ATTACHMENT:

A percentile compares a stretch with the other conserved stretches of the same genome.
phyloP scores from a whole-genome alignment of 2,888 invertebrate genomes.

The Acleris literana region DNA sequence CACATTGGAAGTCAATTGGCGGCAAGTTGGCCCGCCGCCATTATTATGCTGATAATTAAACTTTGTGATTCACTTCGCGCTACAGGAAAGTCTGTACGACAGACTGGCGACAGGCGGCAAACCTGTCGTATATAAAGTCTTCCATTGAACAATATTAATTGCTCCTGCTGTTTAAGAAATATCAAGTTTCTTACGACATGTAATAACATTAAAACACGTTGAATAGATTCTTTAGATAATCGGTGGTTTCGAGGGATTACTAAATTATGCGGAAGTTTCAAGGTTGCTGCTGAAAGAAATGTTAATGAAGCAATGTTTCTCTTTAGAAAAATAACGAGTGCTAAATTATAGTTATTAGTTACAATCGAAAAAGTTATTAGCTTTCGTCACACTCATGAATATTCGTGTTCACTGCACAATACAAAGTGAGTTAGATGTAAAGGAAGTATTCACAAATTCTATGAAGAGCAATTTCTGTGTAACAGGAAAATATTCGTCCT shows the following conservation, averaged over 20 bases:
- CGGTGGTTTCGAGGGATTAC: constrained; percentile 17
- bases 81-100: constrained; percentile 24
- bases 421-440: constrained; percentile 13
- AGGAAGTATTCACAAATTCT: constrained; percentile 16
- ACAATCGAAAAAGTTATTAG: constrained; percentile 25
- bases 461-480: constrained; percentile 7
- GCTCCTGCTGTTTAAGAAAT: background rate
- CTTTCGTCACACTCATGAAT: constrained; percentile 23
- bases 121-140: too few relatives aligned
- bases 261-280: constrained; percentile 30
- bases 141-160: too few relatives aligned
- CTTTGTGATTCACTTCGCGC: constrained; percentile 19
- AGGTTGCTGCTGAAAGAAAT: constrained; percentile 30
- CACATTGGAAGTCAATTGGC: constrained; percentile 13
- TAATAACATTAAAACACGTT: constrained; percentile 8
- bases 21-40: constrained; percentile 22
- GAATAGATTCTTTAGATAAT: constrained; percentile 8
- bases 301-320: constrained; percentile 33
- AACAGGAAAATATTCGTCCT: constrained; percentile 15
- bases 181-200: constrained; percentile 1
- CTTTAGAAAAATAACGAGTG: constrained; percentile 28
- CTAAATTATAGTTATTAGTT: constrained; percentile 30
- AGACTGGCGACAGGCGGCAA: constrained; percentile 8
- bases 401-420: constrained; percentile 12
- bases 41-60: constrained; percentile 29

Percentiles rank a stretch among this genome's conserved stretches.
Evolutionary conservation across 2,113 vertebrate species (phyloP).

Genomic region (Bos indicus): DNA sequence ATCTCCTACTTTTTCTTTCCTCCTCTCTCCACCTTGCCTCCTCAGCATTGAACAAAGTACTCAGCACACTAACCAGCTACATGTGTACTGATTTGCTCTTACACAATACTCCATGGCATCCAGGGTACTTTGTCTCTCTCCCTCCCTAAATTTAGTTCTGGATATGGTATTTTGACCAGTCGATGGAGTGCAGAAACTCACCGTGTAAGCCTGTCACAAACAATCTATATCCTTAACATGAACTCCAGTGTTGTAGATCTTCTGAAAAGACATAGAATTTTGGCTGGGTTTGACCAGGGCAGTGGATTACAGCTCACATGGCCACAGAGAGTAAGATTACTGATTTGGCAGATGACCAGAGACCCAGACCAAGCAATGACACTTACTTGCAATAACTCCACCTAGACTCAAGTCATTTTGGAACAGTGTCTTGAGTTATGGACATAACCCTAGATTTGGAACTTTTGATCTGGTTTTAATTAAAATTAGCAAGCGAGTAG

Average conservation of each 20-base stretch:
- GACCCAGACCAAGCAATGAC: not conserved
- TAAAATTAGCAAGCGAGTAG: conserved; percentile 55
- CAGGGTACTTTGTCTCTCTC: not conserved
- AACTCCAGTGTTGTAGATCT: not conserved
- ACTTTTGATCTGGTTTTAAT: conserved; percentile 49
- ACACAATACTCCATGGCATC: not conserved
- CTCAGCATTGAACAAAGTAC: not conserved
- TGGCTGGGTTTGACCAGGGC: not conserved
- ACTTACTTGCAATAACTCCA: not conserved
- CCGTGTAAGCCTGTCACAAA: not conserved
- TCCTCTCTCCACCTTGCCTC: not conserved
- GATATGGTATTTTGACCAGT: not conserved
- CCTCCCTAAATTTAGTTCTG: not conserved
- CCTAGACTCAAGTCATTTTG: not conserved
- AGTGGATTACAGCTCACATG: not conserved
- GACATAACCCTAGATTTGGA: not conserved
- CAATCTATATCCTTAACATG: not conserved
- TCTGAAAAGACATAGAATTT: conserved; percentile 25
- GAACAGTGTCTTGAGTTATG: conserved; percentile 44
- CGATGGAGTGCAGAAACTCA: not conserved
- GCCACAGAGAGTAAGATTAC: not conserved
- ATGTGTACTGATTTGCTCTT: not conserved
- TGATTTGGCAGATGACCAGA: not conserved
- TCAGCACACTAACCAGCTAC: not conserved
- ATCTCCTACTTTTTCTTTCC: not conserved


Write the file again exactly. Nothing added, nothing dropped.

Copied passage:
A percentile compares a stretch with the other conserved stretches of the same genome.
phyloP scores from a whole-genome alignment of 2,888 invertebrate genomes.

The Acleris literana region DNA sequence CACATTGGAAGTCAATTGGCGGCAAGTTGGCCCGCCGCCATTATTATGCTGATAATTAAACTTTGTGATTCACTTCGCGCTACAGGAAAGTCTGTACGACAGACTGGCGACAGGCGGCAAACCTGTCGTATATAAAGTCTTCCATTGAACAATATTAATTGCTCCTGCTGTTTAAGAAATATCAAGTTTCTTACGACATGTAATAACATTAAAACACGTTGAATAGATTCTTTAGATAATCGGTGGTTTCGAGGGATTACTAAATTATGCGGAAGTTTCAAGGTTGCTGCTGAAAGAAATGTTAATGAAGCAATGTTTCTCTTTAGAAAAATAACGAGTGCTAAATTATAGTTATTAGTTACAATCGAAAAAGTTATTAGCTTTCGTCACACTCATGAATATTCGTGTTCACTGCACAATACAAAGTGAGTTAGATGTAAAGGAAGTATTCACAAATTCTATGAAGAGCAATTTCTGTGTAACAGGAAAATATTCGTCCT shows the following conservation, averaged over 20 bases:
- CGGTGGTTTCGAGGGATTAC: constrained; percentile 17
- bases 81-100: constrained; percentile 24
- bases 421-440: constrained; percentile 13
- AGGAAGTATTCACAAATTCT: constrained; percentile 16
- ACAATCGAAAAAGTTATTAG: constrained; percentile 25
- bases 461-480: constrained; percentile 7
- GCTCCTGCTGTTTAAGAAAT: background rate
- CTTTCGTCACACTCATGAAT: constrained; percentile 23
- bases 121-140: too few relatives aligned
- bases 261-280: constrained; percentile 30
- bases 141-160: too few relatives aligned
- CTTTGTGATTCACTTCGCGC: constrained; percentile 19
- AGGTTGCTGCTGAAAGAAAT: constrained; percentile 30
- CACATTGGAAGTCAATTGGC: constrained; percentile 13
- TAATAACATTAAAACACGTT: constrained; percentile 8
- bases 21-40: constrained; percentile 22
- GAATAGATTCTTTAGATAAT: constrained; percentile 8
- bases 301-320: constrained; percentile 33
- AACAGGAAAATATTCGTCCT: constrained; percentile 15
- bases 181-200: constrained; percentile 1
- CTTTAGAAAAATAACGAGTG: constrained; percentile 28
- CTAAATTATAGTTATTAGTT: constrained; percentile 30
- AGACTGGCGACAGGCGGCAA: constrained; percentile 8
- bases 401-420: constrained; percentile 12
- bases 41-60: constrained; percentile 29

Percentiles rank a stretch among this genome's conserved stretches.
Evolutionary conservation across 2,113 vertebrate species (phyloP).

Genomic region (Bos indicus): DNA sequence ATCTCCTACTTTTTCTTTCCTCCTCTCTCCACCTTGCCTCCTCAGCATTGAACAAAGTACTCAGCACACTAACCAGCTACATGTGTACTGATTTGCTCTTACACAATACTCCATGGCATCCAGGGTACTTTGTCTCTCTCCCTCCCTAAATTTAGTTCTGGATATGGTATTTTGACCAGTCGATGGAGTGCAGAAACTCACCGTGTAAGCCTGTCACAAACAATCTATATCCTTAACATGAACTCCAGTGTTGTAGATCTTCTGAAAAGACATAGAATTTTGGCTGGGTTTGACCAGGGCAGTGGATTACAGCTCACATGGCCACAGAGAGTAAGATTACTGATTTGGCAGATGACCAGAGACCCAGACCAAGCAATGACACTTACTTGCAATAACTCCACCTAGACTCAAGTCATTTTGGAACAGTGTCTTGAGTTATGGACATAACCCTAGATTTGGAACTTTTGATCTGGTTTTAATTAAAATTAGCAAGCGAGTAG

Average conservation of each 20-base stretch:
- GACCCAGACCAAGCAATGAC: not conserved
- TAAAATTAGCAAGCGAGTAG: conserved; percentile 55
- CAGGGTACTTTGTCTCTCTC: not conserved
- AACTCCAGTGTTGTAGATCT: not conserved
- ACTTTTGATCTGGTTTTAAT: conserved; percentile 49
- ACACAATACTCCATGGCATC: not conserved
- CTCAGCATTGAACAAAGTAC: not conserved
- TGGCTGGGTTTGACCAGGGC: not conserved
- ACTTACTTGCAATAACTCCA: not conserved
- CCGTGTAAGCCTGTCACAAA: not conserved
- TCCTCTCTCCACCTTGCCTC: not conserved
- GATATGGTATTTTGACCAGT: not conserved
- CCTCCCTAAATTTAGTTCTG: not conserved
- CCTAGACTCAAGTCATTTTG: not conserved
- AGTGGATTACAGCTCACATG: not conserved
- GACATAACCCTAGATTTGGA: not conserved
- CAATCTATATCCTTAACATG: not conserved
- TCTGAAAAGACATAGAATTT: conserved; percentile 25
- GAACAGTGTCTTGAGTTATG: conserved; percentile 44
- CGATGGAGTGCAGAAACTCA: not conserved
- GCCACAGAGAGTAAGATTAC: not conserved
- ATGTGTACTGATTTGCTCTT: not conserved
- TGATTTGGCAGATGACCAGA: not conserved
- TCAGCACACTAACCAGCTAC: not conserved
- ATCTCCTACTTTTTCTTTCC: not conserved